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NewYear 1987 759704
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Neujahrskonzert 1987 & Silvesterkonzert 1988
Kathleen Battle (soprano)
Evgeny Kissin (piano)
Wiener Philharmoniker; Berliner Philharmoniker/Herbert von Karajan
rec. live, 1 January 1987 Golden Hall, Musikverein, Vienna; 31 December, 1988 Philharmonie, Berlin
Blu-Ray region code A,B,C
Picture Format: 1080i, 4:3
Sound Format: PCM Stereo, DTS MA 5.0
Reviewed in PCM stereo
C MAJOR Blu-ray 759704 [157 mins]

I can well recall seeing both of these concerts on television within a year or so of their original release. Coming back to them again after 30 some years gives me pause to reflect on how much my tastes have changed over that time. It becomes clear to me that what I look or listen for in music has altered significantly since those heady days of the high-energy classical market boom.

C Major has brought together two of the New Year’s concerts that featured Herbert von Karajan towards the end of his life. They were originally issued on different labels, the 1987 on DG and the 1988 on Sony. It was a commendable idea for C Major to obtain the rights and package them together on one disc. The Blu-ray casing advertises that they have been “mastered from an HD source”. The 1987 Viennese concert looks sharp and crisp and shows the high standards that were achieved at the time. Occasionally the image can reveal a little too much information as in several shots of the Vienna Philharmonic’s snare drum which had obviously seen some better days at that point. The image of the 1988 Berlin concert has more issues apparent than does its predecessor. The image often seems rather soft in focus and some pixilation was evident when rendering the darkest colours.

The 1987 concert is the typical New Year's Day festival that has been airing on televisions around the world for decades. Karajan himself looks happy and energetic with a keen focus on the music. It opens with a stirring account of the Overture from Der Zigeunerbaron. During the Music of the Spheres Waltz he looks as if he is sitting on cloud nine throughout the piece. There is a superb account of The Pleasure Train Polka in which there are a couple of brief glimpses of the maestro looking very sternly at a particular section of the players.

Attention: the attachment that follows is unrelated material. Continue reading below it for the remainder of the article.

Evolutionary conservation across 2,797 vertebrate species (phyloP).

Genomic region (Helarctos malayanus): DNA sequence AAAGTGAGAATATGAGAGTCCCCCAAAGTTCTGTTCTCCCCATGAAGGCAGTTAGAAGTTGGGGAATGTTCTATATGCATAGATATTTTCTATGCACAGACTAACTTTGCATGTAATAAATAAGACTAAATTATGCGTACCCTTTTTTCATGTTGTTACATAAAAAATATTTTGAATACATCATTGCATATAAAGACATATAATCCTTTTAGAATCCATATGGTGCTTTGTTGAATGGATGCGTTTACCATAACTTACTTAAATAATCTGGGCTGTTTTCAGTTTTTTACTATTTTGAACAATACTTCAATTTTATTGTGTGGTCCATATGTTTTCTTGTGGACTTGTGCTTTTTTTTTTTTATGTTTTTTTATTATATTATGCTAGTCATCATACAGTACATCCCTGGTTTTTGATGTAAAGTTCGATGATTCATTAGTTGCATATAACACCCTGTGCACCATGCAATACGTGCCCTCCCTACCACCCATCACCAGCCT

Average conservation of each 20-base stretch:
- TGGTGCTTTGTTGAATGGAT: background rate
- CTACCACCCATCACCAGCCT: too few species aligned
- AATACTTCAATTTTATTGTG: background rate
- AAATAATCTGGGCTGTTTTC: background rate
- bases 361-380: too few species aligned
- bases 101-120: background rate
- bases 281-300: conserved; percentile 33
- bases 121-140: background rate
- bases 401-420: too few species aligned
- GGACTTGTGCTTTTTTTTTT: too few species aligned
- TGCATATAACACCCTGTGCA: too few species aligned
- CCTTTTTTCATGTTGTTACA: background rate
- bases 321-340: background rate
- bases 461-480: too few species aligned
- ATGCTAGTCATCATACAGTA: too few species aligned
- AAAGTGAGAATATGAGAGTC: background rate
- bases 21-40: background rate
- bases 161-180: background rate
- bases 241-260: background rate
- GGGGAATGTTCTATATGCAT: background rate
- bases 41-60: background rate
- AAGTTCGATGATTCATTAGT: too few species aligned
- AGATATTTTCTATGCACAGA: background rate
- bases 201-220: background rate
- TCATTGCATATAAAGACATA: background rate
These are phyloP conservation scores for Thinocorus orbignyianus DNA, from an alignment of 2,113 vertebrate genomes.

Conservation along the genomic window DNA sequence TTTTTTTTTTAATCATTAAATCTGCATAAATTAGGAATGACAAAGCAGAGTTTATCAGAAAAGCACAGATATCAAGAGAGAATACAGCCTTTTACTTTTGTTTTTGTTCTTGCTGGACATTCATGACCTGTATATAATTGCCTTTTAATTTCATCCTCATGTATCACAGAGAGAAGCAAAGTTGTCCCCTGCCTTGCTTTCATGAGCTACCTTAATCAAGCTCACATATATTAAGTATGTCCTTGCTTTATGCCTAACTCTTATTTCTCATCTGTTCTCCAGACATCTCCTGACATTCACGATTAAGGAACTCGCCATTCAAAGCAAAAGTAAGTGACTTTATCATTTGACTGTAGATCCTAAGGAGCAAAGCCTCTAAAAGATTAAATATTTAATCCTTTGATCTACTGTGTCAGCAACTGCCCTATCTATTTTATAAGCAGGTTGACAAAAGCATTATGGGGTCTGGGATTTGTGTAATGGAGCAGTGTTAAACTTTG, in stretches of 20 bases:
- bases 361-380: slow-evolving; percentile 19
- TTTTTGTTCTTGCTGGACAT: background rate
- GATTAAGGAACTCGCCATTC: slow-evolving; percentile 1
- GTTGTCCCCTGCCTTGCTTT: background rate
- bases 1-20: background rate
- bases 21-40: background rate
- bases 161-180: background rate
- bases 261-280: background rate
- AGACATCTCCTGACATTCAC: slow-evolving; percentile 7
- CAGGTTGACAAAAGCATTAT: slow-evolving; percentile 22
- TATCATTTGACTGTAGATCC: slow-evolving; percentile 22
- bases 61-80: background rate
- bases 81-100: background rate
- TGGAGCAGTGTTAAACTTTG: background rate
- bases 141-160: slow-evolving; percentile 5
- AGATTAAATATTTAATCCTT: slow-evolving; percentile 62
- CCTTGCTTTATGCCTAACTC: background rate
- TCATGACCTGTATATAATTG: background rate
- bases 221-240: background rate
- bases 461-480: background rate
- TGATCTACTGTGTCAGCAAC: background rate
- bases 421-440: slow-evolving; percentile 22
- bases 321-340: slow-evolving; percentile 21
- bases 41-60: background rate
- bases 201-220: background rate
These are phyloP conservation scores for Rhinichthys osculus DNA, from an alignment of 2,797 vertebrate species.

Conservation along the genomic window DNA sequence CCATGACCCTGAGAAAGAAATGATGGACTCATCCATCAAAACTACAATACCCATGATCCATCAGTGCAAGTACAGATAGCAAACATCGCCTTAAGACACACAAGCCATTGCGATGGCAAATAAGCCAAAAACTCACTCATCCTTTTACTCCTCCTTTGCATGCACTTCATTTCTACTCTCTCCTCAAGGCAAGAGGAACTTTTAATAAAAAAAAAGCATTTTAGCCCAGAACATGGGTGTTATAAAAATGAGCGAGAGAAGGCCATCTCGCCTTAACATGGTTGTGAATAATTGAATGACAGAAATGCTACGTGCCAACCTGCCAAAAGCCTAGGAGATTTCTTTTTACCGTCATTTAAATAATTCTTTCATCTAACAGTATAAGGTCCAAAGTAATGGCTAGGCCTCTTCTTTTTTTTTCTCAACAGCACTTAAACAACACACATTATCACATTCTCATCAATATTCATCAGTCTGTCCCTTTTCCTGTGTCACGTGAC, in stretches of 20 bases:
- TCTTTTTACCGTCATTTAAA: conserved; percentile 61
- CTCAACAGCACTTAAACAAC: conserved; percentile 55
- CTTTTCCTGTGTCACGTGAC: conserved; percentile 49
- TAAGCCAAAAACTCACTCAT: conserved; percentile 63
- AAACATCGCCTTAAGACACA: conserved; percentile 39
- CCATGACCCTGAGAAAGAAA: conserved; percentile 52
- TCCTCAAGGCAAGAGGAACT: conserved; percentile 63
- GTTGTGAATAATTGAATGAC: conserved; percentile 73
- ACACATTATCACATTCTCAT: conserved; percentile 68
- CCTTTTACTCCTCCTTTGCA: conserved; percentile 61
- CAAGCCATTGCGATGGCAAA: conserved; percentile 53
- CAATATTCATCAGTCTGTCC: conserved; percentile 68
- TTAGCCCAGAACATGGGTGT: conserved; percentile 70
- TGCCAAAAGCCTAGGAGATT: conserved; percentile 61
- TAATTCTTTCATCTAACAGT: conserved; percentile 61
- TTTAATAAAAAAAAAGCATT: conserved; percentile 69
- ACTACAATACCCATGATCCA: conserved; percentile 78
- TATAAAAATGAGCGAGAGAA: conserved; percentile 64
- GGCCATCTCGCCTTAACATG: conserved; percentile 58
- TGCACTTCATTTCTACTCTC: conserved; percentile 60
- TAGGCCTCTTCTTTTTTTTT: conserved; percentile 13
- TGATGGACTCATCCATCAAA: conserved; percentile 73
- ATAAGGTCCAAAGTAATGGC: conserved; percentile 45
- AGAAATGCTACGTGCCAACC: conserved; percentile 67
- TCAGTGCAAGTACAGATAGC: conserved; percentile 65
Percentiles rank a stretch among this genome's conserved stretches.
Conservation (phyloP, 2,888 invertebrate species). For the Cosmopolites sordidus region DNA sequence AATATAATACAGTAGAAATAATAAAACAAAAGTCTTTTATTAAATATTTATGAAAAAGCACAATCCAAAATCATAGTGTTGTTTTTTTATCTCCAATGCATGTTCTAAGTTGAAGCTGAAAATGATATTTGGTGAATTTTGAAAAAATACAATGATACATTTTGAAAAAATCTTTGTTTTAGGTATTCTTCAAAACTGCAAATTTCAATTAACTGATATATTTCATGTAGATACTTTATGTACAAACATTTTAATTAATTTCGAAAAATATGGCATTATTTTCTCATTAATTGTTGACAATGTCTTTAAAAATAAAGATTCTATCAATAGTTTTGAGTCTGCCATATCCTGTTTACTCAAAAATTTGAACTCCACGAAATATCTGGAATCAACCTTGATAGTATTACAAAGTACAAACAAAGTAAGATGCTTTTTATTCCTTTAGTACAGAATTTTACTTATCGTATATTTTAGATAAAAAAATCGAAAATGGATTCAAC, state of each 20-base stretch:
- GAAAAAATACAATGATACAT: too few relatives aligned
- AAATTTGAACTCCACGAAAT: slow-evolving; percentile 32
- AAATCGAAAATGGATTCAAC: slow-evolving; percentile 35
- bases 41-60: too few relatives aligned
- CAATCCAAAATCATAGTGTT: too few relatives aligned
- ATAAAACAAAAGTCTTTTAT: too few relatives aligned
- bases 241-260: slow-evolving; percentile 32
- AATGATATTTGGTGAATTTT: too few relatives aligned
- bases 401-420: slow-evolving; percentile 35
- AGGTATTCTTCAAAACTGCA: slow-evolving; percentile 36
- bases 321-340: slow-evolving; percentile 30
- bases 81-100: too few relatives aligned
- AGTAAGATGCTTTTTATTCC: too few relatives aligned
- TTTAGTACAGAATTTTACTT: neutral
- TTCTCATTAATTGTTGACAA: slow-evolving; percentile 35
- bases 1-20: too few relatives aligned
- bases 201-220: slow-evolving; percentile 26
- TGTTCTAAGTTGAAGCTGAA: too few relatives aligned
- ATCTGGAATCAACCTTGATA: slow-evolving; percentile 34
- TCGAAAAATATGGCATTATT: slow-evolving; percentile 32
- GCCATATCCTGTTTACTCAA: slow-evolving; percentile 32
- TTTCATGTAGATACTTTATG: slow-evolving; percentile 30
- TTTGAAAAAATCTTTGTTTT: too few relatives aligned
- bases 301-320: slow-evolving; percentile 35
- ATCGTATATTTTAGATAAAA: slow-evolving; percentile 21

The real highlight of the concert comes with Kathleen Battle’s performance of the Voices of Spring Waltz. Her tone is as light and buoyant as the birdsong that Strauss’ vocal gyrations would suggest. For me it brings back a wonderful memory of sitting in Avery Fisher Hall exactly a year later at a similar sort of gala concert but this time with Zubin Mehta and the New York Philharmonic Orchestra. Aside from the expected concert footage, there is also some previously filmed footage of the dancing Lipizaner Stallions during the Beloved Anna Polka, and the Vienna ballet company in a choreographed version of The Emperor waltz. The ballet is not credited on the packaging, although the dancers are mentioned deep within the fine print of the booklet.

The move to Berlin for the 1988 New Year’s Eve concert brings with it more than just a change of orchestra and concert hall. Karajan is a very changed man after a year had passed. He is still commanding, but he certainly looks to be fighting through pain on more than one occasion.